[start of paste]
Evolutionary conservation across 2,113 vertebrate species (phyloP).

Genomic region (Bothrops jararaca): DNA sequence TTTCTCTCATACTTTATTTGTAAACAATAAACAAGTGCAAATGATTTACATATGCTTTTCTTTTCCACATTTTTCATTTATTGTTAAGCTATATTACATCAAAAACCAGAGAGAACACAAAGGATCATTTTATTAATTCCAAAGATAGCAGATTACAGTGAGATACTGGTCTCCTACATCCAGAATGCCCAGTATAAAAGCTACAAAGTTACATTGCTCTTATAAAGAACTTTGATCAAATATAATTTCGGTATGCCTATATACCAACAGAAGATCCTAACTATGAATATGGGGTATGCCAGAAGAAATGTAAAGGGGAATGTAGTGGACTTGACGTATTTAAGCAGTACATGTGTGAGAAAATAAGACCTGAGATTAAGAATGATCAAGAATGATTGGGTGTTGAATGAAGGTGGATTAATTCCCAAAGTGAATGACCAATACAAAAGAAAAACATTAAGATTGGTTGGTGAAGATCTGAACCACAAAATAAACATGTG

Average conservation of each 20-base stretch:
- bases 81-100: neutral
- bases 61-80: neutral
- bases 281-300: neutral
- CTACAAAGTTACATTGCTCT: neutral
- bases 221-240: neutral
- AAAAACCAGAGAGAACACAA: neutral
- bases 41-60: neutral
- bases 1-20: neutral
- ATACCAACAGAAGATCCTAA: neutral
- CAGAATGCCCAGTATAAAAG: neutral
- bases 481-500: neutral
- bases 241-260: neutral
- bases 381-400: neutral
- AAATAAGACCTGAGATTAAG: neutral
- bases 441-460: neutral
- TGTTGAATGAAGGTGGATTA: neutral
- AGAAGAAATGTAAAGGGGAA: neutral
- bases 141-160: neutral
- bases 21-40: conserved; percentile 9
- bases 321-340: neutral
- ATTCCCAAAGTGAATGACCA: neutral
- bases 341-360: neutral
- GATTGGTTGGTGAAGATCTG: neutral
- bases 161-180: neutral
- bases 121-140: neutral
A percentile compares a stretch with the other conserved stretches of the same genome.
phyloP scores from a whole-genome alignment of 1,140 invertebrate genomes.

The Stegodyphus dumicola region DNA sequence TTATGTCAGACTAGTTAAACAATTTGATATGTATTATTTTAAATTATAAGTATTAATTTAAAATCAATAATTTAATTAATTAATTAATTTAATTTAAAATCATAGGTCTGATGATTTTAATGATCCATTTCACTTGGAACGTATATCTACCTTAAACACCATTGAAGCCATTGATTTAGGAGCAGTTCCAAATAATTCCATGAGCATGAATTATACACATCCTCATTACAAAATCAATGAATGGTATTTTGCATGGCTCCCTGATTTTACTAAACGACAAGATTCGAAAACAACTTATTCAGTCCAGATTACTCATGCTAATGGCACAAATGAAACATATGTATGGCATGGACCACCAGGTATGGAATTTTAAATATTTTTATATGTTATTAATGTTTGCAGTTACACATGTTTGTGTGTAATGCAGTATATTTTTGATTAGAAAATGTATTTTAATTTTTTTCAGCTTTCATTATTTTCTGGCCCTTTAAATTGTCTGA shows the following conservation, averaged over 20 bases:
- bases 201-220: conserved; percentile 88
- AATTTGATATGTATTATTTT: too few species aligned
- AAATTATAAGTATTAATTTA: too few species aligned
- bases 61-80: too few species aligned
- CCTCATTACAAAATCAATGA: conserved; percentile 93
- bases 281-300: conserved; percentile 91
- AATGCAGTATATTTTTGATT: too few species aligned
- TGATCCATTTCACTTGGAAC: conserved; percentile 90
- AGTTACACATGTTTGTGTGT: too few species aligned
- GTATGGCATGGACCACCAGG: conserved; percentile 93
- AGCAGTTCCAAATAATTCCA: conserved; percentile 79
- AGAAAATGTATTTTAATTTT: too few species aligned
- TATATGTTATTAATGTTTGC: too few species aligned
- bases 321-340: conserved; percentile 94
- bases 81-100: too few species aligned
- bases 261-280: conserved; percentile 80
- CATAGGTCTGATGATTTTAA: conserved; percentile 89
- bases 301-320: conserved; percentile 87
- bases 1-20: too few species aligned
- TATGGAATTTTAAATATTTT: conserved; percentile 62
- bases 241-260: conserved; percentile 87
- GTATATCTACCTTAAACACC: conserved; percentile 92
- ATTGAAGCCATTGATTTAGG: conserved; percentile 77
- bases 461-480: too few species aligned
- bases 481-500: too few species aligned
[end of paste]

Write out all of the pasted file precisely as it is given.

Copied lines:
Evolutionary conservation across 2,113 vertebrate species (phyloP).

Genomic region (Bothrops jararaca): DNA sequence TTTCTCTCATACTTTATTTGTAAACAATAAACAAGTGCAAATGATTTACATATGCTTTTCTTTTCCACATTTTTCATTTATTGTTAAGCTATATTACATCAAAAACCAGAGAGAACACAAAGGATCATTTTATTAATTCCAAAGATAGCAGATTACAGTGAGATACTGGTCTCCTACATCCAGAATGCCCAGTATAAAAGCTACAAAGTTACATTGCTCTTATAAAGAACTTTGATCAAATATAATTTCGGTATGCCTATATACCAACAGAAGATCCTAACTATGAATATGGGGTATGCCAGAAGAAATGTAAAGGGGAATGTAGTGGACTTGACGTATTTAAGCAGTACATGTGTGAGAAAATAAGACCTGAGATTAAGAATGATCAAGAATGATTGGGTGTTGAATGAAGGTGGATTAATTCCCAAAGTGAATGACCAATACAAAAGAAAAACATTAAGATTGGTTGGTGAAGATCTGAACCACAAAATAAACATGTG

Average conservation of each 20-base stretch:
- bases 81-100: neutral
- bases 61-80: neutral
- bases 281-300: neutral
- CTACAAAGTTACATTGCTCT: neutral
- bases 221-240: neutral
- AAAAACCAGAGAGAACACAA: neutral
- bases 41-60: neutral
- bases 1-20: neutral
- ATACCAACAGAAGATCCTAA: neutral
- CAGAATGCCCAGTATAAAAG: neutral
- bases 481-500: neutral
- bases 241-260: neutral
- bases 381-400: neutral
- AAATAAGACCTGAGATTAAG: neutral
- bases 441-460: neutral
- TGTTGAATGAAGGTGGATTA: neutral
- AGAAGAAATGTAAAGGGGAA: neutral
- bases 141-160: neutral
- bases 21-40: conserved; percentile 9
- bases 321-340: neutral
- ATTCCCAAAGTGAATGACCA: neutral
- bases 341-360: neutral
- GATTGGTTGGTGAAGATCTG: neutral
- bases 161-180: neutral
- bases 121-140: neutral
A percentile compares a stretch with the other conserved stretches of the same genome.
phyloP scores from a whole-genome alignment of 1,140 invertebrate genomes.

The Stegodyphus dumicola region DNA sequence TTATGTCAGACTAGTTAAACAATTTGATATGTATTATTTTAAATTATAAGTATTAATTTAAAATCAATAATTTAATTAATTAATTAATTTAATTTAAAATCATAGGTCTGATGATTTTAATGATCCATTTCACTTGGAACGTATATCTACCTTAAACACCATTGAAGCCATTGATTTAGGAGCAGTTCCAAATAATTCCATGAGCATGAATTATACACATCCTCATTACAAAATCAATGAATGGTATTTTGCATGGCTCCCTGATTTTACTAAACGACAAGATTCGAAAACAACTTATTCAGTCCAGATTACTCATGCTAATGGCACAAATGAAACATATGTATGGCATGGACCACCAGGTATGGAATTTTAAATATTTTTATATGTTATTAATGTTTGCAGTTACACATGTTTGTGTGTAATGCAGTATATTTTTGATTAGAAAATGTATTTTAATTTTTTTCAGCTTTCATTATTTTCTGGCCCTTTAAATTGTCTGA shows the following conservation, averaged over 20 bases:
- bases 201-220: conserved; percentile 88
- AATTTGATATGTATTATTTT: too few species aligned
- AAATTATAAGTATTAATTTA: too few species aligned
- bases 61-80: too few species aligned
- CCTCATTACAAAATCAATGA: conserved; percentile 93
- bases 281-300: conserved; percentile 91
- AATGCAGTATATTTTTGATT: too few species aligned
- TGATCCATTTCACTTGGAAC: conserved; percentile 90
- AGTTACACATGTTTGTGTGT: too few species aligned
- GTATGGCATGGACCACCAGG: conserved; percentile 93
- AGCAGTTCCAAATAATTCCA: conserved; percentile 79
- AGAAAATGTATTTTAATTTT: too few species aligned
- TATATGTTATTAATGTTTGC: too few species aligned
- bases 321-340: conserved; percentile 94
- bases 81-100: too few species aligned
- bases 261-280: conserved; percentile 80
- CATAGGTCTGATGATTTTAA: conserved; percentile 89
- bases 301-320: conserved; percentile 87
- bases 1-20: too few species aligned
- TATGGAATTTTAAATATTTT: conserved; percentile 62
- bases 241-260: conserved; percentile 87
- GTATATCTACCTTAAACACC: conserved; percentile 92
- ATTGAAGCCATTGATTTAGG: conserved; percentile 77
- bases 461-480: too few species aligned
- bases 481-500: too few species aligned